I'm came back from vacation late this afternoon and so this evening I did mountains of laundry and other chores while listening to various game-related talks to keep me in the spirit of game-design.
I follow Jane McGonigal on Twitter and yesterday she retweeted this recommendation:
Man, this talk by @danctheduck is so incredibly good. http://t.co/7ojfUPclcD(and-StopAnd I watched it - it being "Create New Genres" by Daniel Cook (no, not that Daniel Cook! The Daniel Cook who wrote that awesome essay about games as a life-long hobby). I almost didn't because I was underwhelmed by the beginning of this Game Developers talk from last year but I'm glad I stuck with it. In fact, it gives a nice context to the Hackforge Summer Games Challenge.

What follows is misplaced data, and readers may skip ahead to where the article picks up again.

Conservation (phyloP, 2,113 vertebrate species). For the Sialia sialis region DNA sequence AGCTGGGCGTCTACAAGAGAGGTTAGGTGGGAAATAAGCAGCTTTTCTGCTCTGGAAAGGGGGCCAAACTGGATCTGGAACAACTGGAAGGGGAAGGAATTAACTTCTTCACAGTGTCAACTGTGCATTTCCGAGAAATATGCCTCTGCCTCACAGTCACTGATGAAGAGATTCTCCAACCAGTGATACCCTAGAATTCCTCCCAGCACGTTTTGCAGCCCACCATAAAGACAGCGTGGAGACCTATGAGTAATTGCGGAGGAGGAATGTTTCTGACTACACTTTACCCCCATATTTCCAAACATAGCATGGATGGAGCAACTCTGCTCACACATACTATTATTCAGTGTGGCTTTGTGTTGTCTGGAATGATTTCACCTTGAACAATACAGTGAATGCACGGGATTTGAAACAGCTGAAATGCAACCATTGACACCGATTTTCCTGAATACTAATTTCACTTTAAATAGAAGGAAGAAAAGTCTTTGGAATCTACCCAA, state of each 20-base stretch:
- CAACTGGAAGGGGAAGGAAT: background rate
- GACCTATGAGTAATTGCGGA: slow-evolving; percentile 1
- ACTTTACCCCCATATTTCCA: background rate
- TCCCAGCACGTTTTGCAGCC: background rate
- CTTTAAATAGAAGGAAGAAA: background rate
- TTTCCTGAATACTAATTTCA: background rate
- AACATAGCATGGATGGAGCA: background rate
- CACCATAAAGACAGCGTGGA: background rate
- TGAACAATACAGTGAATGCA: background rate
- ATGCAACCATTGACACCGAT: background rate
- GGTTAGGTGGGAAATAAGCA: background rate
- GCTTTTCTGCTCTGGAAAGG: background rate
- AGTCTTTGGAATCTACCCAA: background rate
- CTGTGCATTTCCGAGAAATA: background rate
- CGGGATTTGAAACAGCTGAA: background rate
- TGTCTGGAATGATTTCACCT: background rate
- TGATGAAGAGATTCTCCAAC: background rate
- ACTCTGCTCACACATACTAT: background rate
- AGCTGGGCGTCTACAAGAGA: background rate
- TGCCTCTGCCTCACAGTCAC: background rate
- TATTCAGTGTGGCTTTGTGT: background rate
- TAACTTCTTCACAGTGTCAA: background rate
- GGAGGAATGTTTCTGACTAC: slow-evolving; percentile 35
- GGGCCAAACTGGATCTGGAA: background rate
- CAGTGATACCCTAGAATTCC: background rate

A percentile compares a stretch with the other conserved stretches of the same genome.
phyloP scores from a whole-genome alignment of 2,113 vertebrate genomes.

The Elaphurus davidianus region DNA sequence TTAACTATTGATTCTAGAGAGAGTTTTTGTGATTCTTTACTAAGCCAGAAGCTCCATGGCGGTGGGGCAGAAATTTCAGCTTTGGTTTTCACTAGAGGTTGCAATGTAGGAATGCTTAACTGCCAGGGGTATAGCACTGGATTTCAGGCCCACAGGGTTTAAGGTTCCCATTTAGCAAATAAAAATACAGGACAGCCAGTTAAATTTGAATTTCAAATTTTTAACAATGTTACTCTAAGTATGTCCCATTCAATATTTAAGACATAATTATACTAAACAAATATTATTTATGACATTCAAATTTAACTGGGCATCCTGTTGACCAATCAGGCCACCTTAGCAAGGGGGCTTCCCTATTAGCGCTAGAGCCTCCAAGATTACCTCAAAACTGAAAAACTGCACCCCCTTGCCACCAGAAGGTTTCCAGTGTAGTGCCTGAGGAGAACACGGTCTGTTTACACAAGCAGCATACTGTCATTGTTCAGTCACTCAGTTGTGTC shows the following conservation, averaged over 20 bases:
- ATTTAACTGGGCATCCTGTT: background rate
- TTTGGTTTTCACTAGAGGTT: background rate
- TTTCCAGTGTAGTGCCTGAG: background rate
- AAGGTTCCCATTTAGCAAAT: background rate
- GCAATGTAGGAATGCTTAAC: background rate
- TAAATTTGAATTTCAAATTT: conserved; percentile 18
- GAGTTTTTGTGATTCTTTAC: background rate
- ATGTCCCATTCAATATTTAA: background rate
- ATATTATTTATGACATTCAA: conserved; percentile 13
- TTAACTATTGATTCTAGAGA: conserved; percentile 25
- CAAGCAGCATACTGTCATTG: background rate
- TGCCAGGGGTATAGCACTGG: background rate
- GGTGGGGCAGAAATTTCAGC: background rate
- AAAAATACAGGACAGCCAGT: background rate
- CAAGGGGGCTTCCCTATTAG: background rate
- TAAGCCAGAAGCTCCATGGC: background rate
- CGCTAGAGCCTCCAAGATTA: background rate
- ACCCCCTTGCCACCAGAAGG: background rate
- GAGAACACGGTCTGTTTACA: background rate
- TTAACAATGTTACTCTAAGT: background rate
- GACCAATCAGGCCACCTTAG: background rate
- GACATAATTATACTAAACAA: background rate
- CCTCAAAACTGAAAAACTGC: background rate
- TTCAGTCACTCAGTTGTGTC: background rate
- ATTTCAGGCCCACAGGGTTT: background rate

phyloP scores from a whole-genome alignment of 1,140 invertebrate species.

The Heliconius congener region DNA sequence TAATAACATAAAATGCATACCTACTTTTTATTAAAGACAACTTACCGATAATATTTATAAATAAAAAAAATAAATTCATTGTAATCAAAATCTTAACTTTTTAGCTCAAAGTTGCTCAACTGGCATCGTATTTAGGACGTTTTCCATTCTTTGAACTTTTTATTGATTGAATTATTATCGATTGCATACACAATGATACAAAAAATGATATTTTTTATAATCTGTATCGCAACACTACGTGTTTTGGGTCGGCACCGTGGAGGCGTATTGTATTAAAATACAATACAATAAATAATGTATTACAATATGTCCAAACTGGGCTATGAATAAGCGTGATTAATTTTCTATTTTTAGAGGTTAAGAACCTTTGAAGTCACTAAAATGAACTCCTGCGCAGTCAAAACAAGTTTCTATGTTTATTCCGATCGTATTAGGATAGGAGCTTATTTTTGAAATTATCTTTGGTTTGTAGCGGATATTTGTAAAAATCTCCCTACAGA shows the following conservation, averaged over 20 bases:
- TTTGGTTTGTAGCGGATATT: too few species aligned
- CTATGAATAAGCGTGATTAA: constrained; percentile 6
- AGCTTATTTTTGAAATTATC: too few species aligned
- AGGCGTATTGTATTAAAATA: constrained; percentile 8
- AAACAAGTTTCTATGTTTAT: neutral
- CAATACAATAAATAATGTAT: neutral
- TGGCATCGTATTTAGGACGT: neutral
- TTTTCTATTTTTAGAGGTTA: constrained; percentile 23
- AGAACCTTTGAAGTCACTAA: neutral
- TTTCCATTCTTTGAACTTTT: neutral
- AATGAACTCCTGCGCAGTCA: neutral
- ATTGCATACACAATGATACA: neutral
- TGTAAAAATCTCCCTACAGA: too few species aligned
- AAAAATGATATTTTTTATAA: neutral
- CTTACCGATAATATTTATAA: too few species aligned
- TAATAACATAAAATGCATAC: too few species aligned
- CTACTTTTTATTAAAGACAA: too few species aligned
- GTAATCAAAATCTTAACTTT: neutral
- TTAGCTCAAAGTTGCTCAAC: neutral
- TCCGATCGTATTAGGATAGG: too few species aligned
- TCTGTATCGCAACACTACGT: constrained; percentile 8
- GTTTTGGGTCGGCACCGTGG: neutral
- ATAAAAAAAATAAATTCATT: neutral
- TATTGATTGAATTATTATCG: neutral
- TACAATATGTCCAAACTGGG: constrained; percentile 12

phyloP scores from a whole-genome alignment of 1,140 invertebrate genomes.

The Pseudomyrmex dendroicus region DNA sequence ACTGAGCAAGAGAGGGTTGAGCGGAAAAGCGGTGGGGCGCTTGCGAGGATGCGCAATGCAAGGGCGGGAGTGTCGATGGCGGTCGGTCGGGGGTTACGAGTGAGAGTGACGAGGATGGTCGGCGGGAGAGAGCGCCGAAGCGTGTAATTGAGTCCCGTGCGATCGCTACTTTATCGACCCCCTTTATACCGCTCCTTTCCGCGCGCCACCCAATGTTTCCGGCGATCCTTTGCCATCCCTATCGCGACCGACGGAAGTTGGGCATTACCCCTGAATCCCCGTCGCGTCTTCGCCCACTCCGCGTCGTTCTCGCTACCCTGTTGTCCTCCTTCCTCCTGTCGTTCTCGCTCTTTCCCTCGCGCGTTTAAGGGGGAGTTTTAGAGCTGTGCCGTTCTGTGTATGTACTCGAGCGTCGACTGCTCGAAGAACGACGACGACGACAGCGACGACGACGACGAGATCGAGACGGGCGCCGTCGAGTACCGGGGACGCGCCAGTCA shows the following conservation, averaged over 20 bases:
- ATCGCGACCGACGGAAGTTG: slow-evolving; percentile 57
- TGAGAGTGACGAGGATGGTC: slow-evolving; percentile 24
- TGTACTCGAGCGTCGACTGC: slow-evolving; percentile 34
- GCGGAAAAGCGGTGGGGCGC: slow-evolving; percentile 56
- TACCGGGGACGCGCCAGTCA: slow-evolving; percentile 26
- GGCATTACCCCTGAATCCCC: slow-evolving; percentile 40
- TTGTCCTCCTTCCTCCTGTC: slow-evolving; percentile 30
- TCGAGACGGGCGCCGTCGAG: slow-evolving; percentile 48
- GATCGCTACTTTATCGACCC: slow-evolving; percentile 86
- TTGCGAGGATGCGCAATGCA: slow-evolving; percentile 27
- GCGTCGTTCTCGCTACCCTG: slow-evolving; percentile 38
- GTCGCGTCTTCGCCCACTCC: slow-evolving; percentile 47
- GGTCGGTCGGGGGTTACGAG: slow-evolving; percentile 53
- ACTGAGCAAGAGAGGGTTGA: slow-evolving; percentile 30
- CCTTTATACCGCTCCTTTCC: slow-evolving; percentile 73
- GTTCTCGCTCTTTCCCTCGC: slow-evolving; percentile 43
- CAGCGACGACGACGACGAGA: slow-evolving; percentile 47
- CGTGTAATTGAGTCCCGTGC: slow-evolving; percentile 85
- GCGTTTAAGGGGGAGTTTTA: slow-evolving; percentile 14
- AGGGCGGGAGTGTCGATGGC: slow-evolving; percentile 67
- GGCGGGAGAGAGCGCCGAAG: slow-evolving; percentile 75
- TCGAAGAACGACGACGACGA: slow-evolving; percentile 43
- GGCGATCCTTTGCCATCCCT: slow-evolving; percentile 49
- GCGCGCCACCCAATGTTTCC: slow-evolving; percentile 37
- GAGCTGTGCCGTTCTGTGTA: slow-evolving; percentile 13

— Adriaan de Jongh (@AdriaandeJongh) August 24, 2013
Cook believes that there are three levels of game designers : apprentice (who copy), journeyman (who copy but extend and polish) and true game masters who invent. (This makes me feel better about my largely derivative attempts at game design. I'm a student! This is how I am learning).
Anyways, Cook forgives students who copy games but he has no love for those companies ("clone factories) that simply grab another designers game mechanic and add different artwork. (This only seems to apply to video games. Around the 54 minute mark, Cook points out that board games have mostly unique mechanics that are rarely copied). I didn't realize this, but this practice occurs because games aren't really covered by patents because they are not 'useful inventions'.
I'm hoping to eventually spend some time working through the idea of games *becoming* the economy of the post-scarcity age but it must wait.
I was hoping to end this post with some related insights from the video that personally set me on the path of exploring the world-saving potential of games: Jane McGongial's 2008 talk at the New Yorker Festival of the Future. Unfortunately, that video is not working for me now. So I will download Twine instead.